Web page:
Decision to exclude pilgrims arriving from outside Saudi Arabia is a first in the kingdom’s modern history.
Saudi Arabia on Monday opened haj registration for foreign residents in the kingdom, saying they will make up 70 per cent of the pilgrims after it scaled-back the annual ritual due to coronavirus.
Saudi Arabia has said it will allow only around 1,000 pilgrims already present in the kingdom to participate in this year’s Haj, scheduled for the end of July, a far cry from the 2.5 million who attended the five-day pilgrimage last year.
Foreign residents, aged between 20 and 65 who have no previous health ailments such as diabetes and heart conditions, are allowed to register on https://localhaj.haj.gov.sa, the Haj ministry said.
The registration process will be open until Friday, it added, with results of Hajj nomination to be announced on Sunday (July 12), Spa reported.
Saudi citizens will make up the remaining 30 per cent of the pilgrims, with the ritual restricted to medical professionals and security personnel who have recovered from the virus, the ministry said.
“They will be selected through the database of those who have recovered from the virus,” the ministry said in a statement carried by the official Saudi Press Agency.
The pilgrims will be tested for coronavirus before arriving in the holy city of Makkah and are required to quarantine at home after the ritual, according to health officials.
Only those expatriates between the ages of 20 and 50 who are not suffering from any chronic diseases need to apply.
The applicants have to declare that they do not have diabetes, blood pressure, heart disease, and respiratory diseases and that they are not infected with coronavirus or showing its symptoms. They have to produce a certificate after undergoing polymerase chain reaction (PCR) medical test.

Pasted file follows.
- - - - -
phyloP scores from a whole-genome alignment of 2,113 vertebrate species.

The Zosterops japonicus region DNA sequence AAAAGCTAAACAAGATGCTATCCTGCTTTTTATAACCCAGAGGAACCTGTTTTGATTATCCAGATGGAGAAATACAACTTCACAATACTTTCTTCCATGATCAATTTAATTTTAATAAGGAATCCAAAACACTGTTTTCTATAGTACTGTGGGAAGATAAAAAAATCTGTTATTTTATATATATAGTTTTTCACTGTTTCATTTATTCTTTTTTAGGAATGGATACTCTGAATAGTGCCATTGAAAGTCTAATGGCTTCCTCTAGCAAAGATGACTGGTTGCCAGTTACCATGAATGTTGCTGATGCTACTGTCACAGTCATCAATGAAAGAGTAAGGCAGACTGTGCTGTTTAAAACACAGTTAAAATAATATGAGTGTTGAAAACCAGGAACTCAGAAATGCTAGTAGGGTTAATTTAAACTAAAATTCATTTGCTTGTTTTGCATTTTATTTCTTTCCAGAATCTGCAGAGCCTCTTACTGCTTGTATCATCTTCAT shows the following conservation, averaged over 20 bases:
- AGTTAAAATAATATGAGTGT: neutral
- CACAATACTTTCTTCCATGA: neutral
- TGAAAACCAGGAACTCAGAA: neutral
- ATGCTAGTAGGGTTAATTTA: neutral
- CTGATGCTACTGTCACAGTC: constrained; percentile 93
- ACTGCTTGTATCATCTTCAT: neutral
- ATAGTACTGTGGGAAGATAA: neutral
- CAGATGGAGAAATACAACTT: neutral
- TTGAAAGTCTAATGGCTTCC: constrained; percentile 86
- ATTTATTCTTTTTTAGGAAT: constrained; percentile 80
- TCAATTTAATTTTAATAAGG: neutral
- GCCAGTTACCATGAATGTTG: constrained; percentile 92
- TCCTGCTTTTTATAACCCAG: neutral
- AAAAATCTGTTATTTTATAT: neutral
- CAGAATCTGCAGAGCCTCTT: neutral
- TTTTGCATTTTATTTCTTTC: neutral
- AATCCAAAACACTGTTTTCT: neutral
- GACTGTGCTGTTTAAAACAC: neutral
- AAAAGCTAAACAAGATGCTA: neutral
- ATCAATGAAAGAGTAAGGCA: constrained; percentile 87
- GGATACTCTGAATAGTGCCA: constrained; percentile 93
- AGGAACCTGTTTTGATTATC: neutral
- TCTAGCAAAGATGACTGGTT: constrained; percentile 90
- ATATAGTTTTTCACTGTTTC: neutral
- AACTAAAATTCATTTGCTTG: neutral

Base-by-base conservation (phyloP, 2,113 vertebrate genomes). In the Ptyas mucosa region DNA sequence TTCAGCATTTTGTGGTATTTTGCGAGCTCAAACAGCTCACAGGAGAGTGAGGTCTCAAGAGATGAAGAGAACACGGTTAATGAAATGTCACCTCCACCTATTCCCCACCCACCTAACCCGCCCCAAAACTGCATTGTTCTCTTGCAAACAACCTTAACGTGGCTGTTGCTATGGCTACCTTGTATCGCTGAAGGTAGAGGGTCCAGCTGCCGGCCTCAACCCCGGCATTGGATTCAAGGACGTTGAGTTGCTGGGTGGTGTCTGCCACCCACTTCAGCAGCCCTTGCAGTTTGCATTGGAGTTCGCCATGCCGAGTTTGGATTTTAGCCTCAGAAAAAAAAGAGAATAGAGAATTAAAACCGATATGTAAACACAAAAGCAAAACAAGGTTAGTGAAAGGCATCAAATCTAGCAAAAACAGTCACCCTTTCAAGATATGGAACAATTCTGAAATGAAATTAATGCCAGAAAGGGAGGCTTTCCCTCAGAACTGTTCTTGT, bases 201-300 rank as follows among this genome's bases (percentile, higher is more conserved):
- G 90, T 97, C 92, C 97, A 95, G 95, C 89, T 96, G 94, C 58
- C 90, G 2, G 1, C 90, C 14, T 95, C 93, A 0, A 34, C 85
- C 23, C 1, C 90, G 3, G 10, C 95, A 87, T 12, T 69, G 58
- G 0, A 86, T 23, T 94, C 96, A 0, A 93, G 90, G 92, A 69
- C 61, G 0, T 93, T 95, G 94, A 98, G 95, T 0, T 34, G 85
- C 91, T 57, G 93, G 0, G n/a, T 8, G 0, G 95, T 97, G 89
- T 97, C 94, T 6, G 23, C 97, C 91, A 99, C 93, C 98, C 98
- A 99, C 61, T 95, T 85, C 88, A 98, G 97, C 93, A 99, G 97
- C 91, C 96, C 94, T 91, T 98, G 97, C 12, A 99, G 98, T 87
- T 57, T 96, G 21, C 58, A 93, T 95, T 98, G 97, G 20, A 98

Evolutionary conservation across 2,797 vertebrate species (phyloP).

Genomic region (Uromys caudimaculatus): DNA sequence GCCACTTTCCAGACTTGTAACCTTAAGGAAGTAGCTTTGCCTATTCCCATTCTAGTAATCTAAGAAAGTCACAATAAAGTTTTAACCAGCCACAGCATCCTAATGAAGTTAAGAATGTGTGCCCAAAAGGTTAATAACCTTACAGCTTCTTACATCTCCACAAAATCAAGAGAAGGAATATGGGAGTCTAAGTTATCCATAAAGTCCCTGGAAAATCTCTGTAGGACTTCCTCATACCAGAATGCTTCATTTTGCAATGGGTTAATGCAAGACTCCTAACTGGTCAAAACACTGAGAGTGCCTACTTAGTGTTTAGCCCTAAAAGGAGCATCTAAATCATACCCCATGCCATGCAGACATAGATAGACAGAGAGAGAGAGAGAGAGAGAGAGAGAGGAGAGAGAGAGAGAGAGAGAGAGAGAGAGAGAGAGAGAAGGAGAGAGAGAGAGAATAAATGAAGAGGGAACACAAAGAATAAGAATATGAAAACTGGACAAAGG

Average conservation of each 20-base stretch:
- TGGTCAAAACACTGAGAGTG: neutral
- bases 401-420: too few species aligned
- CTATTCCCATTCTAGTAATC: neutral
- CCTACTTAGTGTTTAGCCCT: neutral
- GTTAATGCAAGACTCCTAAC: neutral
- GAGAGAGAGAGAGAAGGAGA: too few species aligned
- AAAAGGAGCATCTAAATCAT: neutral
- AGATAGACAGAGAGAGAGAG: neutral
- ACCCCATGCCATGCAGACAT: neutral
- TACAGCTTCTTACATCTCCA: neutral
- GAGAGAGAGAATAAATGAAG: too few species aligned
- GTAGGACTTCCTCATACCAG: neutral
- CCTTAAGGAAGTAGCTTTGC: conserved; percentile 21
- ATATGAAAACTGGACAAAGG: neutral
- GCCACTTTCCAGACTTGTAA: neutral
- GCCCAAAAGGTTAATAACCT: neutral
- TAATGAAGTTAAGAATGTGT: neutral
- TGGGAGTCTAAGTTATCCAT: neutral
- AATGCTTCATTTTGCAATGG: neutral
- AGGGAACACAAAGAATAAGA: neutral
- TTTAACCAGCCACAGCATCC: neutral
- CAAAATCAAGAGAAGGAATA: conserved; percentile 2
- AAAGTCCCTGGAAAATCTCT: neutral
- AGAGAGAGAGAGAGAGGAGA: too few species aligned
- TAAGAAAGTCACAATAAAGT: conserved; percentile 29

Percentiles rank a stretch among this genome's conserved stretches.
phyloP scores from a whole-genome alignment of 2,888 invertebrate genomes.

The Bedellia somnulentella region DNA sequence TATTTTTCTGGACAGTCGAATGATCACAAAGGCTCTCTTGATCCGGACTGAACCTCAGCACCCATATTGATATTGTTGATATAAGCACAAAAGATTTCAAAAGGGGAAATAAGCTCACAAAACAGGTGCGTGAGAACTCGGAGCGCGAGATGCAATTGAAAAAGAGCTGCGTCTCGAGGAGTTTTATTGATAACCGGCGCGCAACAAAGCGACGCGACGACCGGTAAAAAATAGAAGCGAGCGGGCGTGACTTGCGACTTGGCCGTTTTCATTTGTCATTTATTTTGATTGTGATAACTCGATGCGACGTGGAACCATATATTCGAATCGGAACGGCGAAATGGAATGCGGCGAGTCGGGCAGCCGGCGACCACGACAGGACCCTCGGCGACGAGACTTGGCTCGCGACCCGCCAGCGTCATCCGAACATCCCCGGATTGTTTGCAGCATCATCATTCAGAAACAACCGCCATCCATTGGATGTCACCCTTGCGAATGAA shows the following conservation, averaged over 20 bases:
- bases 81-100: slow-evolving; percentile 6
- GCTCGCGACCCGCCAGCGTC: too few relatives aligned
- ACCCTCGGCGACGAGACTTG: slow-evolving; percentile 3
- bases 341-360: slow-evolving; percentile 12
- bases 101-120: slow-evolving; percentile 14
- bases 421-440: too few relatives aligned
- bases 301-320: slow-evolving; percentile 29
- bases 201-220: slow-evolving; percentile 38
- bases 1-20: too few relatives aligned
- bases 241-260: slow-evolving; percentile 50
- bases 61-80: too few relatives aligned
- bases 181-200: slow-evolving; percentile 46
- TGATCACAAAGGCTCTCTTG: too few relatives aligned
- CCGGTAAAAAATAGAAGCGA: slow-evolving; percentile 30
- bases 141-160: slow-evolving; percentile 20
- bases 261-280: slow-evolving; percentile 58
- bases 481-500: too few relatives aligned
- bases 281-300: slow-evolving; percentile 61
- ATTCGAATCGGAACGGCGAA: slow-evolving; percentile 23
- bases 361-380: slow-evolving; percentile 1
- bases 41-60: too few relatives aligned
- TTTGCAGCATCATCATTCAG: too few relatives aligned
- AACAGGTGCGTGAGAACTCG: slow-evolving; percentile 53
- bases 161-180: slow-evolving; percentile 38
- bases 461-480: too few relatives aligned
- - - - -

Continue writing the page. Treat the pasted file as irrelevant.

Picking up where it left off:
The applicants must have to give a pledge through the icon on the website that they did not perform Hajj earlier and that they will remain in mandatory home quarantine for 14 days before Hajj as well as 14 days after Hajj. They need to be in contact with the Ministry of Health on a daily basis through mobile applications in line with the protocols approved by the ministry.
Last month, Saudi Arabia announced it would hold a ‘very limited’ Haj, a decision fraught with political and economic peril as it battles a coronavirus surge.
The decision to exclude pilgrims arriving from outside Saudi Arabia is a first in the kingdom’s modern history and has sparked disappointment among Muslims worldwide, although many accepted it was necessary due to the health risks involved.
Saudi Arabia has so far reported more than 213,000 coronavirus infections – the highest in the Gulf – and nearly 2,000 deaths.
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